Since time immemorial Indian textiles, especially textiles from Bengal, were in great demand and exported to different parts of the world. Textiles from Bengal were appreciated by the Romans as early as first century ad. Numerous foreign travellers including Chinese, Portuguese, Arab and Persian, have mentioned the delicacy and beauty of Bengal textiles. From the mid-seventeenth century, there was a massive spurt in demand of cloth manufactured in Bengal, but after the British conquest of Bengal in 1757 this industry started to decline.
This monograph traces the journey of Bengal textiles till its decline. Among the topics covered include accounts of the admiration for Bengal textiles from far and wide, the different types of textiles that were manufactured in Bengal, the major exporters, the major centres of production, the production system, the Dhaka muslin and the silk industry in Bengal, the procuring system that was adopted by the European / Asian merchants, the condition of the artisans who were the chief pillars of the textile industry and lastly the reasons behind the decline of the Bengal textile industry.
This is the first comprehensive volume on Bengal textile industry. It is the outcome of the author’s four and a half decades of work on various aspects of Indian Ocean trade, the activities of the European companies and their impact on Indian / Bengal’s economy.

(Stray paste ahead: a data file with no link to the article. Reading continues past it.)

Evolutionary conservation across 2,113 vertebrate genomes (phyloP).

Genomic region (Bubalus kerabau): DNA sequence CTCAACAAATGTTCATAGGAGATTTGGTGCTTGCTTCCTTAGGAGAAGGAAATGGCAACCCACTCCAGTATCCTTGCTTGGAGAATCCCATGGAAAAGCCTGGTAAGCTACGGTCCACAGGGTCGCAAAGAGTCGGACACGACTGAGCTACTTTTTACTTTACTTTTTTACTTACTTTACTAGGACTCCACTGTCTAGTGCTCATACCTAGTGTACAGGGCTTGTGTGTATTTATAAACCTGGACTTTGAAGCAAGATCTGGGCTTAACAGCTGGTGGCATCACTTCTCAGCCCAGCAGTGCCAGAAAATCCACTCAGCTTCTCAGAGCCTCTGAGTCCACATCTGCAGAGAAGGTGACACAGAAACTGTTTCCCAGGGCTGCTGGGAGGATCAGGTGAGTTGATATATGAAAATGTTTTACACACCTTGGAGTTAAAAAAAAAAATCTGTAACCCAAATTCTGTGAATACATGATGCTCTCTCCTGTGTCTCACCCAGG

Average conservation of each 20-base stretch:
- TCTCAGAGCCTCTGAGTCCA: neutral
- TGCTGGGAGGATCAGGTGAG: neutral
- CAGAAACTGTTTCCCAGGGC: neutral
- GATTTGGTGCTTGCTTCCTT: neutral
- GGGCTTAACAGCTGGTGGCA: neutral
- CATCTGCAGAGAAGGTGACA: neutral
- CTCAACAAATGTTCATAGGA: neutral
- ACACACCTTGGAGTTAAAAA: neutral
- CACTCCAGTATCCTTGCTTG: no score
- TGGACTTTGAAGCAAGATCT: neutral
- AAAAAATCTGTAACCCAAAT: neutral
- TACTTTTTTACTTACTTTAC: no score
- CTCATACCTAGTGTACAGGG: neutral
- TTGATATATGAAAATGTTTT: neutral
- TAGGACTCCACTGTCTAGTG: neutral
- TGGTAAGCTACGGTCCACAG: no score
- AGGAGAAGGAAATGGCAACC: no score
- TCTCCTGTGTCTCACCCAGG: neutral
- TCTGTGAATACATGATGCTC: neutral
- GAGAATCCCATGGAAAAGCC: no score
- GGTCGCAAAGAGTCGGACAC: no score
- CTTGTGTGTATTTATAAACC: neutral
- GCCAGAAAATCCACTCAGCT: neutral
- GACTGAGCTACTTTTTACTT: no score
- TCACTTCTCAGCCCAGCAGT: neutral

Please note: This title is co-published with Manohar Publishers, New Delhi. Taylor & Francis does not sell or distribute the Hardback in India, Pakistan, Nepal, Bhutan, Bangladesh and Sri Lanka
Table of Contents
1. Prologue 2. Historical Perspective 3. Bengal’s Advantages over other Regions of India 4. Production Organization 5. The Dhaka Muslin Industry 6. Silk Textiles 7. Procurement of Textiles for Export 8. Role of the European Companies in Bengal’s Export Trade 9. Asian Merchants and Textile Export 10. How ‘Poor’ were the ‘Poor’ Indian Weavers? 11. Technology in Bengal Textile Industry 12. The Decline of the Textile Trade and Industry 13. Conclusion
Appendix 1: An Account of the District of Dacca, 1801 by John Taylor, Commercial Resident of Dhaka Edited with Detailed Annotations by Sushil Chaudhury; Appendix 2: Letter of a Spinner (Woman) of Santipur, Bengal, published in the Samachar-Darpan of the 5th January 1828; Appendix 3: Names/Terms used in Persian Chronicles in Respect of Textile Production
Sushil Chaudhury was a former University Chair Professor of Islamic History and Culture, Calcutta University, and a National Research Fellow, Indian Council of Historical Research, New Delhi (January 2014-December 2015). He did his Ph.D. from the University of London as a Commonwealth Scholar. Since 2002 he was a Fellow of the Royal Historical Society, UK.